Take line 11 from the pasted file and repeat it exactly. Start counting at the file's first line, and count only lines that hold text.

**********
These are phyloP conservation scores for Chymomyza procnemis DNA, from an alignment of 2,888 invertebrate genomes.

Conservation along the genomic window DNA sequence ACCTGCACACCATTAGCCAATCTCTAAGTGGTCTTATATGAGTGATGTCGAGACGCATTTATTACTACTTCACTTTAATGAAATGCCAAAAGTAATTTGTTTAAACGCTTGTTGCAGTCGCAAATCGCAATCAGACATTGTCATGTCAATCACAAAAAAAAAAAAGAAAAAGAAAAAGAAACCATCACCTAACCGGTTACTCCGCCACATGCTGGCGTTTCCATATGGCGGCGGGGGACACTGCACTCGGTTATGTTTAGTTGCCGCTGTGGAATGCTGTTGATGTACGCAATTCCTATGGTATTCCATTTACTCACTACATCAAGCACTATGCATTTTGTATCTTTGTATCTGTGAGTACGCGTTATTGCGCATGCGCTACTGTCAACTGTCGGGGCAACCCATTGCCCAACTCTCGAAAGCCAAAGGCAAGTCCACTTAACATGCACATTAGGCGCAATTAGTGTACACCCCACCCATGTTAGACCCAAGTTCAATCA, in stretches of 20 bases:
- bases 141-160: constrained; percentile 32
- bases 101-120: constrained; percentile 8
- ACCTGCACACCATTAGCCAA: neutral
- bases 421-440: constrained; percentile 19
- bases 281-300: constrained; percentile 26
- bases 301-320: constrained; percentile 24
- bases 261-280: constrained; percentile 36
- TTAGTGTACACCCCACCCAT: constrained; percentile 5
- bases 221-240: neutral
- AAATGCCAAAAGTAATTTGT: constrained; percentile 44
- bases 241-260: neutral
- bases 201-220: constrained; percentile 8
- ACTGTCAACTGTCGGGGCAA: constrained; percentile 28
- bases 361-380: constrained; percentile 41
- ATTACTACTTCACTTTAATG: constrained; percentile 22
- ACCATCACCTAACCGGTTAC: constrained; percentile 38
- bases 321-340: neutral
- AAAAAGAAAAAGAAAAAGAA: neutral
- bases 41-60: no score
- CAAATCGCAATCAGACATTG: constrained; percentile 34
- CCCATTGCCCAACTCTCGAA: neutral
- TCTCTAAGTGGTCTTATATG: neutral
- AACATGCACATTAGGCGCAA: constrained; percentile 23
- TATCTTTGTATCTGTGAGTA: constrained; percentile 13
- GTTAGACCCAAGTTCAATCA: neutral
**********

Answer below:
- bases 221-240: neutral